Ensuring that dairy calves get off to a great start in the first weeks of life helps set the stage for future growth and performance.
“Healthy calves in the first part of life may become less exposed to setbacks and health challenges later in life, which can result in optimal growth and lower management expenses,” said Dr. Julian “Skip” Olson, technical services manager for Milk Products.
Olson provided four keys steps to help calves thrive:
1. Support early health. Nutrition plays a significant role in early calf health. Supplements are available to help keep calves feeling and performing their best.
“Whether you feed your calves whole milk or milk replacer, consider an additive that optimizes early calf health,” Olson said. “Look for one that delivers a source of live, naturally occurring microorganisms. Beneficial bacteria have been shown to help maintain normal intestinal microflora and optimize digestion.”
Dried maternal colostrum can also help support calf intestinal health in the early stages of life. Some supplements will contain dried colostrum in addition to other beneficial ingredients.
“Including maternal colostrum beyond day one has been shown to help support digestive system health and immunity, resulting in optimal calf growth and overall health,” Olson said. “In addition to immunoglobulin G (IgG), colostrum supplementation provides many more substances that are of value to the calf — immunoglobulins and immunity-enhancing molecules, as well as vitamins, minerals, growth factors and hormones.”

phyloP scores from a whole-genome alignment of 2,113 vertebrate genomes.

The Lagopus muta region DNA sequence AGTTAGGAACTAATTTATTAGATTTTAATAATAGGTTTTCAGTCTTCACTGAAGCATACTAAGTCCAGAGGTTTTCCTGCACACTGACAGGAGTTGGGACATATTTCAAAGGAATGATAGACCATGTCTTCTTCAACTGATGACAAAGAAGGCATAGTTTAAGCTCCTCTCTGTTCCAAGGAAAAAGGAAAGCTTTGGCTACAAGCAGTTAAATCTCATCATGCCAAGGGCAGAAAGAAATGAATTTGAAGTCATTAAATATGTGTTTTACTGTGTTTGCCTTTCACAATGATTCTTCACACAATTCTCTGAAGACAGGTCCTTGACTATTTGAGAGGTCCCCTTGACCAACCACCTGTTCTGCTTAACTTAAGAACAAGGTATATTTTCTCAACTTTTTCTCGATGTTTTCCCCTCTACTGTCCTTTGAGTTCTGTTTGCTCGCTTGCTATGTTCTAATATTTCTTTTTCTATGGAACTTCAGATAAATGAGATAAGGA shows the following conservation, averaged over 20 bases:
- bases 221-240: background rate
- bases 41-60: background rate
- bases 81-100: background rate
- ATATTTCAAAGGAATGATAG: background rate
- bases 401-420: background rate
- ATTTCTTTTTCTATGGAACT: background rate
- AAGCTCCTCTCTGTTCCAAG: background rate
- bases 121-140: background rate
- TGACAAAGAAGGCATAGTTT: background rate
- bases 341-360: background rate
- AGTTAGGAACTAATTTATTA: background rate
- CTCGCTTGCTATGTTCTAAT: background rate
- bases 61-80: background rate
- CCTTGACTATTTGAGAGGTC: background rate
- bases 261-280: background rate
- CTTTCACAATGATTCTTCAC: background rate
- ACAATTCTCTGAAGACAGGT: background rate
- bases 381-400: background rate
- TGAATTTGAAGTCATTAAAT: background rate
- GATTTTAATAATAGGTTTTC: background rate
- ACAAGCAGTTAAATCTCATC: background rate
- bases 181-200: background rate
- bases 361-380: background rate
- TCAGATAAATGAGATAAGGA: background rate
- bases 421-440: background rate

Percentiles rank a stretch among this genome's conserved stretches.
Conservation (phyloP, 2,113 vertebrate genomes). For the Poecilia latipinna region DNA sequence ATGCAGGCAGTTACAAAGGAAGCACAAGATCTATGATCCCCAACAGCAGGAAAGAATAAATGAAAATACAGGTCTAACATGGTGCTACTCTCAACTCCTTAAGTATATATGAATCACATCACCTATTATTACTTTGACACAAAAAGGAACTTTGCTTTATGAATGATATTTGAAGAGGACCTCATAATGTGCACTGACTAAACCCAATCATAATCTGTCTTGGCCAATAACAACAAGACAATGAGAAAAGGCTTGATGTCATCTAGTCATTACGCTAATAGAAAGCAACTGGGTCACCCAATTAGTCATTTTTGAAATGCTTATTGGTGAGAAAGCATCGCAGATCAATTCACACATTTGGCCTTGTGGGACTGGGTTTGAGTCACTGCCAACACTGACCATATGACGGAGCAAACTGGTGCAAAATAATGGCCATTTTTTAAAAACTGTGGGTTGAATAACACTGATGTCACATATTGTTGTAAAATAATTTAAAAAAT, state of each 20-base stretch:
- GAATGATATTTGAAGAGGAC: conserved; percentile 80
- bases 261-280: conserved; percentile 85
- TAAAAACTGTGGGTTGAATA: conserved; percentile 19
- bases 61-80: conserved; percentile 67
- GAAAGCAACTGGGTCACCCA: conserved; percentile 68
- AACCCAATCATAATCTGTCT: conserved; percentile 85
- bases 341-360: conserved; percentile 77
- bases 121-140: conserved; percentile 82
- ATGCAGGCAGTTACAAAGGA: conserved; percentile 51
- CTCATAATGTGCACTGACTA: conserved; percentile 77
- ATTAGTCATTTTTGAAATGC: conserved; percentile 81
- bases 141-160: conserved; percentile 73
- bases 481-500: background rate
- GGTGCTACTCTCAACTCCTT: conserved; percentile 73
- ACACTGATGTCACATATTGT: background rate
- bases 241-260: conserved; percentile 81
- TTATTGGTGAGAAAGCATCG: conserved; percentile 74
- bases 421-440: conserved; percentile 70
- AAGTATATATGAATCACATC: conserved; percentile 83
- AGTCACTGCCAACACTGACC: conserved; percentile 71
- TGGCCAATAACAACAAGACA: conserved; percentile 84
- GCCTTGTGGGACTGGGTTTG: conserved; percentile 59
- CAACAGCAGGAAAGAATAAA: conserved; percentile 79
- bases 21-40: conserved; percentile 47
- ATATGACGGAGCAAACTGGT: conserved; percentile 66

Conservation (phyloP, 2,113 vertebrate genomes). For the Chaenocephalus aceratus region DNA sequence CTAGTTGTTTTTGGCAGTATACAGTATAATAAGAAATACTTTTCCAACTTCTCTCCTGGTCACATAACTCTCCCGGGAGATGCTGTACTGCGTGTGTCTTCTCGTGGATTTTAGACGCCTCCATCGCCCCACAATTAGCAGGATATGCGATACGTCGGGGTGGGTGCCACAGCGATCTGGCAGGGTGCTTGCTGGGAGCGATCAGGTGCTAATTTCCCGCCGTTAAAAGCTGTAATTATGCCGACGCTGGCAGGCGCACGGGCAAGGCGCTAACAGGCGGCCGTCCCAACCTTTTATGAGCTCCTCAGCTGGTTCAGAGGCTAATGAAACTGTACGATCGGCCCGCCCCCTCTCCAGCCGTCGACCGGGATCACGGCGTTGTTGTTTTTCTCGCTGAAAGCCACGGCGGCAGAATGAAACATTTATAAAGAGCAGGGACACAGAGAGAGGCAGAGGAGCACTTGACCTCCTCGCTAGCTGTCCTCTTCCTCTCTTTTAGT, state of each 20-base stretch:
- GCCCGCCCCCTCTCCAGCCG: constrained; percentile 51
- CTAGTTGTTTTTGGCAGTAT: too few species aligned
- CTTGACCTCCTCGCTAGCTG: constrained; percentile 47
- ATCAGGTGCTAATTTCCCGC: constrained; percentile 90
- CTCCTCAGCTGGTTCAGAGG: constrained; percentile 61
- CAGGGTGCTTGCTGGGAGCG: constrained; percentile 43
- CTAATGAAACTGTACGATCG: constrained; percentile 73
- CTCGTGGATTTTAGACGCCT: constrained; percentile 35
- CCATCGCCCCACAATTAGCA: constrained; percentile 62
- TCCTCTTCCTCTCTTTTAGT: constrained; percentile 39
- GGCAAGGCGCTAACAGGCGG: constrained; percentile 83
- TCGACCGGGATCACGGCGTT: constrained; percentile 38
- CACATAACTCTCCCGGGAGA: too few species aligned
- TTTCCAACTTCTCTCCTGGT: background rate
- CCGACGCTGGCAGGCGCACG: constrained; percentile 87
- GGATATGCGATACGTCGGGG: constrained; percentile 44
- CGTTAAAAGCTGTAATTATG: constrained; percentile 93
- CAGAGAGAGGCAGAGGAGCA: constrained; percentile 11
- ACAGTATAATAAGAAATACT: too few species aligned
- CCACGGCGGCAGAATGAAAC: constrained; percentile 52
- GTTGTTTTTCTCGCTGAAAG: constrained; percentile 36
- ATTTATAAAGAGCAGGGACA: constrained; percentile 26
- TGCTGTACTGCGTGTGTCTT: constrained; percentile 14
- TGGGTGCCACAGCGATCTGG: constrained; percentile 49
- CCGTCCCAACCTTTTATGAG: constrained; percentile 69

2. Keep feeding equipment clean. Sanitation and maintenance of feeding equipment are also important for calf health. If not regularly washed and sanitized, equipment can quickly become a harbor for bacteria.
Olson offered the following cleaning tips:
* Always use a separate bottle or pail for each calf.
* Wash pails, bottles and nipples in hot, soapy water, and rinse well after each feeding.
* Allow equipment to dry thoroughly between feedings. Moisture can create an ideal breeding ground for bacteria. If drying conditions are poor, consider drying the equipment with a clean towel.
* Sanitize with an approved disinfectant before use. For example, chlorine dioxide is an effective sanitizer at a low concentration.
3. Provide proper housing. Keep the following guidelines in mind. House calves in individual housing until weaning for the best chance of controlling disease spread from calf to calf; ensure adequate ventilation without direct drafts; provide and maintain a thick layer (6-10 in.) of clean, dry bedding of straw or shavings so the calf can easily nest into the bedding; prevent nose-to-nose contact, and disinfect hutches or stalls thoroughly between calves.
4. Stay ahead of health challenges. Part of raising calves is always looking ahead and trying to prevent stressful situations.
“As a calf raiser, part of your role is to pay close attention to temperatures shifts, extreme heat or cold, vaccination, transportation or weaning — all factors that can cause calves to experience stressful situations (that result) in health challenges such as scours,” Olson said. “Feeding an electrolyte supplement ahead of these situations to avoid dehydration can help keep calves thriving.”
Electrolyte supplements can help support a calf’s immune system and keep them feeling their best. Be sure to offer electrolytes in addition to the calf’s normal diet, because electrolyte supplements do not contain all of the nutrients of whole milk or milk replacer.
“A calf’s first few months lay the foundation for their future,” Olson said. “By providing proper nutrition and supplements, adequate housing and clean feeding equipment, you can give calves a healthy, productive life.”